This is the season when Christians around the world celebrate the birth of Jesus. The Holy Family is prominent everywhere. Nativity scenes are displayed in churches, on neighborhood lawns, on Christmas cards, and as ornaments on Christmas trees. Beloved Christmas carols record the humble birth of Jesus in a manger. Angels proclaim that the birth of Jesus brings peace on earth and good will throughout the weary world.
The Christmas story is particularly relevant in this year of 2015 as our country debates our response to the plight of Syrian refugees. Well, Mary, Joseph, and Jesus were refugees too.
Yes, that is correct. According to the Gospel of Matthew, King Herod, fearful of losing his political power, decided to kill all the male children in the region of Bethlehem who were two years old and younger. It was a brutal and massive slaughter. So, Mary and Joseph fled to Egypt. They risked everything in order to save the life of Jesus. There they stayed until the tyranny ended, and it was safe to return to their homeland. This scenario sounds all too familiar today as thousands of Syrians are trying to escape violence in their homeland and save the lives of their children.
We can afford to be nostalgic about the baby Jesus, but Christians have a more difficult time applying the teachings of the adult Christ. Consider the Parable of the Good Samaritan recorded in Luke 10:25-37.
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A Jewish scholar asked Jesus, “What shall I do to inherit eternal life?” When Jesus asked the lawyer what was written in the Jewish law, the man readily responded: “You shall love the Lord your God with all your heart, and with all your soul, and with all your strength, and with all your mind; and your neighbor as one like yourself.”
Jesus responded: “You have answered correctly; do this, and you shall live.”
Then came the question that has echoed through the centuries: “And who is my neighbor?”
Jesus told the story of a Jewish man who was traveling the dangerous road from Jerusalem to Jericho when robbers stripped him and beat him and left him half dead. Both a Jewish priest and a lay-associate to a priest (a Levite) passed by, saw the man, but did not wish to get involved, either because of fear or indifference. It was a despised enemy of the Jews, a Samaritan, who showed compassion and saved the life of the Jewish victim. Jesus ended his story by asking, “Which of these three do you think proved neighbor to the man who fell among thieves?” The lawyer said, “The one who showed mercy to him.” Jesus said to him, “Go and do likewise.”
By choosing a Samaritan as the one who demonstrated superior moral behavior, Jesus challenged racial, ethnic, and sectarian prejudice of his day. I am constantly amazed that the rhetoric of hatred and fearmongering comes most often from those who profess to be Christians. My fellow believers appear to miss the point of the parable of the Good Samaritan. Those who kneel dutifully at the manger fail to see the connection between the plight of Joseph, Mary, and Jesus and that of the Syrian refugees. When I hear Christians spout vitriolic words of violence and intolerance, I am left wondering if they have ever read the New Testament or taken seriously the love of God embodied in Jesus Christ.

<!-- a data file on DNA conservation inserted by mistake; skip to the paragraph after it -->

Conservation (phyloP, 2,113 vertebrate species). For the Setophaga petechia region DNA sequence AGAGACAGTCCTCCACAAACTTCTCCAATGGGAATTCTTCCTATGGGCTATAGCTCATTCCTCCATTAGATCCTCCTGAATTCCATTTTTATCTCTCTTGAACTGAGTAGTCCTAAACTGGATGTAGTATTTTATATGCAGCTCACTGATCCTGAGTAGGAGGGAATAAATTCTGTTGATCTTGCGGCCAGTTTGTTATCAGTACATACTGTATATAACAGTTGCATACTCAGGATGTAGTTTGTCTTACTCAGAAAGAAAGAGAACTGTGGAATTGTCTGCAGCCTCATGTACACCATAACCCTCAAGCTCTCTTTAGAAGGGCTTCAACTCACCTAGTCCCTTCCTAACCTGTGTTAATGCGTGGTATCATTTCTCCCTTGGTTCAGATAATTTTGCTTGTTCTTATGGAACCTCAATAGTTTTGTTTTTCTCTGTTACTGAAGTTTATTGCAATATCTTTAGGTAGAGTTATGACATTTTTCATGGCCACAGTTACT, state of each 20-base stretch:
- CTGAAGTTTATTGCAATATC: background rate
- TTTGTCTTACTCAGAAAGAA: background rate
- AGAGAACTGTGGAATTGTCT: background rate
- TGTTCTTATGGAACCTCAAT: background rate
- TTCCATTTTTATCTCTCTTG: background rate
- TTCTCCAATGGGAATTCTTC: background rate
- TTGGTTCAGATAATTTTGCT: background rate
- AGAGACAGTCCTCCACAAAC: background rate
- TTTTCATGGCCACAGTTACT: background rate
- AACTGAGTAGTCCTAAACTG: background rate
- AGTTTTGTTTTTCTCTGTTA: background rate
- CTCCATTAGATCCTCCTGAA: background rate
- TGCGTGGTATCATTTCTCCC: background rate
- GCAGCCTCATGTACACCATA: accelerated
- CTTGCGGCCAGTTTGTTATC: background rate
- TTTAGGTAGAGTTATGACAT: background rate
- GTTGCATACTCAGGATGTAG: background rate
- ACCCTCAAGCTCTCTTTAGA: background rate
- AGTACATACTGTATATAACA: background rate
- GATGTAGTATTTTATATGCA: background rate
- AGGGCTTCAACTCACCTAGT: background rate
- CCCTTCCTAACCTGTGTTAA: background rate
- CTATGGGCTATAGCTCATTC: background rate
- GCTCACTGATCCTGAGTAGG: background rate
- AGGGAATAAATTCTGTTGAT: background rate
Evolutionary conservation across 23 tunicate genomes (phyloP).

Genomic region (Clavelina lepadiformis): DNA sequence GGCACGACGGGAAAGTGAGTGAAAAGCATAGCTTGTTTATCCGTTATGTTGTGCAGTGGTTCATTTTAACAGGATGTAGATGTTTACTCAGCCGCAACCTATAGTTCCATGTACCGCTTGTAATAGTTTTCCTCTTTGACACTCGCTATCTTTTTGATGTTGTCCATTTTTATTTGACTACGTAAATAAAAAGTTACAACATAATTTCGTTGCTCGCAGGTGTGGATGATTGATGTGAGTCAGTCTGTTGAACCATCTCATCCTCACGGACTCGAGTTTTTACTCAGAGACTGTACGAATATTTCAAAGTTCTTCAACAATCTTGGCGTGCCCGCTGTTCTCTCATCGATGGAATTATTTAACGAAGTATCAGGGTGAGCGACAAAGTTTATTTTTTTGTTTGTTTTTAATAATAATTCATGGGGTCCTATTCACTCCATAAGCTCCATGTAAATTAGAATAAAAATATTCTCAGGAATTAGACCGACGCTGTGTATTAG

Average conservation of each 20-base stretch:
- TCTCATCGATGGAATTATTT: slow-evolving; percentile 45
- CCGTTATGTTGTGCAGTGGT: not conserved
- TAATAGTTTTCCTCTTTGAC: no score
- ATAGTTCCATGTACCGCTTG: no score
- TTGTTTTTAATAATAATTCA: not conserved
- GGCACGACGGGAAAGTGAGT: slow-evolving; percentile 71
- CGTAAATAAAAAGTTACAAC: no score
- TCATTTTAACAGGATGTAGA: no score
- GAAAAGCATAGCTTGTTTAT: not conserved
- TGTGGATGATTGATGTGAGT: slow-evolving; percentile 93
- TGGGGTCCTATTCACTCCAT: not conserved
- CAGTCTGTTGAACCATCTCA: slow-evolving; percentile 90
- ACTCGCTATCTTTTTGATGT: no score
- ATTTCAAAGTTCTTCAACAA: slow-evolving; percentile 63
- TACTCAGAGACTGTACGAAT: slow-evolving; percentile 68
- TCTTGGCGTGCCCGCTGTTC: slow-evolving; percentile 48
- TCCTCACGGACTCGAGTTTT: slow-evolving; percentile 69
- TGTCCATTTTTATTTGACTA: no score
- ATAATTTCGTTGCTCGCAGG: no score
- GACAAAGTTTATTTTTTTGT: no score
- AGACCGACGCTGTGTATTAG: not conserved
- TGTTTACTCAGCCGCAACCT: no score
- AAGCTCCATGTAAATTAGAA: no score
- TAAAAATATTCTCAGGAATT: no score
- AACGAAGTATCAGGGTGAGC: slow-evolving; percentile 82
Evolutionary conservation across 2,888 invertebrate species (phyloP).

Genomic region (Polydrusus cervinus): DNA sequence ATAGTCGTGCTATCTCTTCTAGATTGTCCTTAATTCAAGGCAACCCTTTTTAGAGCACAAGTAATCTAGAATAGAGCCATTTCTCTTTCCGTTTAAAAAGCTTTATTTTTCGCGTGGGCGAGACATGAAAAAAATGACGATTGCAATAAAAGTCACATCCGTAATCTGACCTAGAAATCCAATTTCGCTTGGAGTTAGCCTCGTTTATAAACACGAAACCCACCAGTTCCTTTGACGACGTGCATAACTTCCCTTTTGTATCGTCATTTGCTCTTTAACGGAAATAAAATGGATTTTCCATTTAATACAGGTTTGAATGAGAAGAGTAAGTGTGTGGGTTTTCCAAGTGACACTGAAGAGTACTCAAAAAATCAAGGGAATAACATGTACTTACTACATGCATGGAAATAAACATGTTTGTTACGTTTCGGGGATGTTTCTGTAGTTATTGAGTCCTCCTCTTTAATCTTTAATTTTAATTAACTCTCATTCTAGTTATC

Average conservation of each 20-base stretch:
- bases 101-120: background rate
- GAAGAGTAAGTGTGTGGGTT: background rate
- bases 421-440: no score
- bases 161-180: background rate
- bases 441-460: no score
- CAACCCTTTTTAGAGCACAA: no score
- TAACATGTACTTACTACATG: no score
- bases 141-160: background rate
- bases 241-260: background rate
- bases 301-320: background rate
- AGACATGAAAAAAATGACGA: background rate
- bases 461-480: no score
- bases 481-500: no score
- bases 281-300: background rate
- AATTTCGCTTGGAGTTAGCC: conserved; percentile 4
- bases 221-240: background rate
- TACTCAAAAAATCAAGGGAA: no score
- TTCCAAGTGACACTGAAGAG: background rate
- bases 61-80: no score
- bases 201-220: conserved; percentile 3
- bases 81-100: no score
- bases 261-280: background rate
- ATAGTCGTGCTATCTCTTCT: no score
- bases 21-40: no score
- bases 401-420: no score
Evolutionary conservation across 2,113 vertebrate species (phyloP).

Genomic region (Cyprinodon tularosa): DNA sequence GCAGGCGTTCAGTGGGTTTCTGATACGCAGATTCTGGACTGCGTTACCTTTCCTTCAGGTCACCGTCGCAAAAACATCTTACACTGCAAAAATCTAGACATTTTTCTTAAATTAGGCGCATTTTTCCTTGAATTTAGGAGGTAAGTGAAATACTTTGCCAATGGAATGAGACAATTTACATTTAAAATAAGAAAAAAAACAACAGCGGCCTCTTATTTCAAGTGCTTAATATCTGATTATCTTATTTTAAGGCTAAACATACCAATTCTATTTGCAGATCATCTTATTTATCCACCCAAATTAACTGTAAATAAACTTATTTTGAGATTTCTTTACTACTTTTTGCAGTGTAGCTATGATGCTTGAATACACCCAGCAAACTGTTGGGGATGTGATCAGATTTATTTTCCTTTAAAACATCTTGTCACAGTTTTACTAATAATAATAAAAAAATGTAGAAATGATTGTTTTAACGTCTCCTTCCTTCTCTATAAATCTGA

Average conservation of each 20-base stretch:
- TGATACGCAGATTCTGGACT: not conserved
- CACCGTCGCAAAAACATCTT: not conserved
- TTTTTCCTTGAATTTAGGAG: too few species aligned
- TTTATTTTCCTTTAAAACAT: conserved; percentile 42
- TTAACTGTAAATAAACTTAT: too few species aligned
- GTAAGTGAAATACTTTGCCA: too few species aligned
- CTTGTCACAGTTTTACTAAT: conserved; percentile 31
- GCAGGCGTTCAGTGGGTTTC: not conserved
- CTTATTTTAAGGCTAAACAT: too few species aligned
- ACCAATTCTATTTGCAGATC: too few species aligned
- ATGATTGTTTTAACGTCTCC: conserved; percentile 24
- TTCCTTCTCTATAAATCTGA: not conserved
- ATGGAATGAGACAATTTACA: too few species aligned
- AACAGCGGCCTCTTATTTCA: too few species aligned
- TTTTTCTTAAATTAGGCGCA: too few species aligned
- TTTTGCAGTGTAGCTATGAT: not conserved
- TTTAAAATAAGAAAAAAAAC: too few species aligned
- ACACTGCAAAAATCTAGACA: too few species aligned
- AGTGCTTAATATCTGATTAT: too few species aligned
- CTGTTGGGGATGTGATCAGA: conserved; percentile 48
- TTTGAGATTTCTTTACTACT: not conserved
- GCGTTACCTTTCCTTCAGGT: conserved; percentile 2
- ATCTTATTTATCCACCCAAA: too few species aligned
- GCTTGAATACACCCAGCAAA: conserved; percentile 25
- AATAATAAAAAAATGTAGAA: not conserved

Other Christians, like the priest and the Levite in the parable, do not want to become involved because they are afraid or unconcerned. Too many Christians are committed to their own opinions and privileges rather than to the inclusive love of Jesus. Thus, we are waging war instead of pursuing peace. It seems to me that there are a lot of goats trying to pass as sheep.
It is not surprising that when the adult Jesus spoke of the Final Judgment before God (Matt. 25:31-46), his criterion was simply this: “Truly, I say to you, as you did it to one of the least of these, my brothers and sisters, you did it to me.”
The last verse of “Away in a Manger” is my Christmas prayer this year:
“Be near me, Lord Jesus! I ask you to stay
Close by me forever, and love me, I pray;
Bless all the dear children in Thy tender care,
And fit us for heaven to live with you there.”
The conclusion of “It Came Upon a Midnight Clear” is my hope for all Christians:
“When peace shall over all the earth its ancient splendor fling
And all the world give back the song which now the angels sing.”
I still believe in Christmas – not as a sentimental attachment to a self-serving holiday, but as a daily commitment to follow the example of Jesus. I still believe in peace on earth and good will, and I know that it must begin with me – my faith, my attitudes, my speech, and my behavior. I hope that those of us who call ourselves Christians will become a living nativity scene: that we will see Jesus, Joseph, and Mary in the eyes of all refugees and that we will realize that whatever we do to the least of these among us, we do it to Christ as well.
Linda Jordan was formerly the senior minister of Olin T. Binkley Memorial Baptist Church om Chapel Hill and subsequently the director of the Unicorn Bereavement Center for Duke HomeCare and Hospice. She is now retired and lives in Pawleys Island, South Carolina.